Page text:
Friday, February 20, 2009

Rabbi Jonathan Muskat, Young Israel of Oceanside

I was privileged to participate in a short but meaningful Rabbinic solidarity mission sponsored by the Jewish National Fund (JNF) from January 13th - 15th. During this week, the participants in the mission visited various places in southern Israel that have been affected by rocket fire from Hamas, some during the past eight years and some from the beginning of the Israeli operation to stop the rocket fire.

We visited a yeshiva (Torah academy) in both Ashdod and Sderot, spent a night in a hotel in Ashkelon, visited injured soldiers and civilians at the Be'er Sheva Soroka Trauma Center, met soldiers in an army base in Kfar Maimon and tried to comfort trauma victims in Sderot. I had the opportunity to see firsthand both the impact of the rocket fire on the daily lives of Israeli citizens and the solidarity and unity of my Jewish brethren in Israel.Allow me to share a few examples of how Israel has been impacted by the rocket fire. Unfortunately, because the Hamas rockets are weapons of terror that hit random targets, many schools in the south were closed as a precautionary measure since the beginning of the Israeli operation to stop the rocket fire.

The Be'er Sheva Soroka Trauma Center had to move entire unprotected units of the hospital (such as geriatric & neonatal care) to makeshift areas because of the threat of rocket attacks. When we visited Sderot, we were told that if we hear a "red alert" siren, we have 10 seconds to find a bomb shelter and if we could not locate one in time, then we should lay flat on the ground... and pray. Nobody in Sderot wears seat belts, because if the red alert siren goes off, then removing a seat belt can take a precious extra second or two. In the community of Nitzan (another community in southern Israel), for a long period of time, the members of the community could not gather together to pray because there was no community center that was rocket-proof so the government did not allow groups of individuals to gather together in an unprotected area should a rocket hit that area. In Sderot, I went to the house of a trauma victim, Chana Chadida, who has lived in Sderot for her entire life. The houses of her brothers and her parents were all damaged by rockets and even though nobody was killed, she is traumatized. She has difficulty sleeping; she dreams about "red alerts" at night; music used to fill her home but now she cannot listen to music for fear that she won't hear the red alert siren. She is too scared to travel outside Sderot for fear of being hit by rockets. She told me to tell my community in Oceanside that "hahayim po aino hayim" - life here is not really life. My short visit to Israel made me witness firsthand how the lives of regular citizens had been turned upside-down by a terrorist state after Israel unilaterally had made the difficult decision to evacuate its citizens from Gaza three and a half years ago.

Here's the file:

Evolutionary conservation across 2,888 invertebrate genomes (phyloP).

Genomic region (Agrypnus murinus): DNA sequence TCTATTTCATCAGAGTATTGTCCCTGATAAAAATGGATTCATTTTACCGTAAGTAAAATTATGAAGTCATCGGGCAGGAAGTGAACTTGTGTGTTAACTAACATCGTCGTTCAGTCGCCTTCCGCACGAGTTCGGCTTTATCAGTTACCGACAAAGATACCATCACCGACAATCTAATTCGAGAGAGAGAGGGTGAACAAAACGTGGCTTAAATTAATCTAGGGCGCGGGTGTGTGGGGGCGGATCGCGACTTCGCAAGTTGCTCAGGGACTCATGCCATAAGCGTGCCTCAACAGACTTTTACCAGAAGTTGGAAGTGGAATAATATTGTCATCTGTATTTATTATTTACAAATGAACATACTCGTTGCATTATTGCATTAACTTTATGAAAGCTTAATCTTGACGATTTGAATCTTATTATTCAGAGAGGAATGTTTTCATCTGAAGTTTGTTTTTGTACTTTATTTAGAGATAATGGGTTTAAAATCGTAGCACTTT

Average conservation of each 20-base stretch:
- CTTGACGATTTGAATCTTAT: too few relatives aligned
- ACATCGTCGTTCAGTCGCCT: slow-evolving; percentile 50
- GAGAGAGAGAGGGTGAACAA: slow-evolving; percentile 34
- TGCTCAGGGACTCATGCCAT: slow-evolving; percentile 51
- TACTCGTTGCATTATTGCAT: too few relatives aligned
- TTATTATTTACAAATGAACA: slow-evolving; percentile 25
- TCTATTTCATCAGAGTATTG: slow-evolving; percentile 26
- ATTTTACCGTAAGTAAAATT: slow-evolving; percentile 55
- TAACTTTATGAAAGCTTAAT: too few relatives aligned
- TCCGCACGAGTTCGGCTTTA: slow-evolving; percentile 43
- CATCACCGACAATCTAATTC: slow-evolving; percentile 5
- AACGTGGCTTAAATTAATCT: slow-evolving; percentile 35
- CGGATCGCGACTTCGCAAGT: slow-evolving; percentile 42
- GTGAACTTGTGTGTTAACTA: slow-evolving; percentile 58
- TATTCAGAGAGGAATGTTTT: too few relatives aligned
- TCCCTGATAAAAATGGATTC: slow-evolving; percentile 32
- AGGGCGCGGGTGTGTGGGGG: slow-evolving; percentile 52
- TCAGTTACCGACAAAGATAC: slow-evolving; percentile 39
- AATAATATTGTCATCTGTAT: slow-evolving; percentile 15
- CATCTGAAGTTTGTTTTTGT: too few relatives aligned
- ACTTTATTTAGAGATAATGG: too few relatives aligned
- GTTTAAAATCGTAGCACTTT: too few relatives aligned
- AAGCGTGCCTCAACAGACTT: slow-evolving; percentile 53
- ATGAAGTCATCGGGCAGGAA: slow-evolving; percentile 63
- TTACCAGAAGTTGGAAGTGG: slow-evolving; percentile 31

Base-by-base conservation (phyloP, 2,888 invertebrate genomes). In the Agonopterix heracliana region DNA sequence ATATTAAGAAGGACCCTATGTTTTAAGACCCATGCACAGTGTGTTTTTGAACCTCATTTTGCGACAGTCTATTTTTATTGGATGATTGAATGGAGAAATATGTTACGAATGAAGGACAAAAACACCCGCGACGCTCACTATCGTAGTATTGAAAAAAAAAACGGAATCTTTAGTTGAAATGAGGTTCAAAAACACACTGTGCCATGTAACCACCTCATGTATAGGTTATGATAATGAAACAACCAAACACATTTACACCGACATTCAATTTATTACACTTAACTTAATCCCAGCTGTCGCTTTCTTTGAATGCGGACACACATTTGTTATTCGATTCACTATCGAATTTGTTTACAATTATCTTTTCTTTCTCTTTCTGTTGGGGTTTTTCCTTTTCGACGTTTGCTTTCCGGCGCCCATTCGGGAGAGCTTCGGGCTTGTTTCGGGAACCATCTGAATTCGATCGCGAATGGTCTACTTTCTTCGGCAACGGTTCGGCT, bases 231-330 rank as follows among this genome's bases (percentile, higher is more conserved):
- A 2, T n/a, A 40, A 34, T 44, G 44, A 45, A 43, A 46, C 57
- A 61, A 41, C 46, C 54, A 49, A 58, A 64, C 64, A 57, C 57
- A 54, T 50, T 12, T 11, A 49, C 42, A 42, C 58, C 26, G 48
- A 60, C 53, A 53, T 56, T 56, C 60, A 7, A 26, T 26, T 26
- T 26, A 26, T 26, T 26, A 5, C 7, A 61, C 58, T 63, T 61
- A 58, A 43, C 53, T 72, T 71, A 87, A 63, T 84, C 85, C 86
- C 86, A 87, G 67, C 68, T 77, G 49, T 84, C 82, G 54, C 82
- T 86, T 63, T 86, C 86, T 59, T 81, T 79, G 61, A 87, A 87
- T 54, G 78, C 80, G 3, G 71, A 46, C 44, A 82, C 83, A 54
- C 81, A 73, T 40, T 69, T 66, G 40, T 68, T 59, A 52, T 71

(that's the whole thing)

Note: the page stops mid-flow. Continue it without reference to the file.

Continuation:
Fortunately, I was privileged to witness the unity and strength and support that Israelis have for each other, for the sick, for the wounded, for its soldiers and for this difficult operation to deal with a terrorist state that uses human shields to protect itself and then claims that Israel is committing war crimes. We visited the home in Sderot of a Rabbi, named Rabbi Tawil. This home had been hit and damaged a few days earlier by a Kassam rocket. A foreign news reporter then interviewed Rabbi Tawil and asked him if this attack reminded him of something, thinking that this attack meant to recall the unfortunate pogroms and persecutions that our people have endured for 2000 years. Rabbi Tawil explained that this attack did not remind him of pogroms or persecutions - why? Because we're fighting back. "It's okay if we are hit by a rocket," said Rabbi Tawil, "if we are fighting back. But if we don't fight back, then it would remind us of persecutions and pogroms."

My trip to Israel was a trip of solidarity and unity with my Jewish brethren of Israel, but it also was a time when I had the opportunity to witness firsthand the sacrifice that the average Israeli citizen endures simply by living in our ancient homeland and that sacrifice makes me beam with pride.

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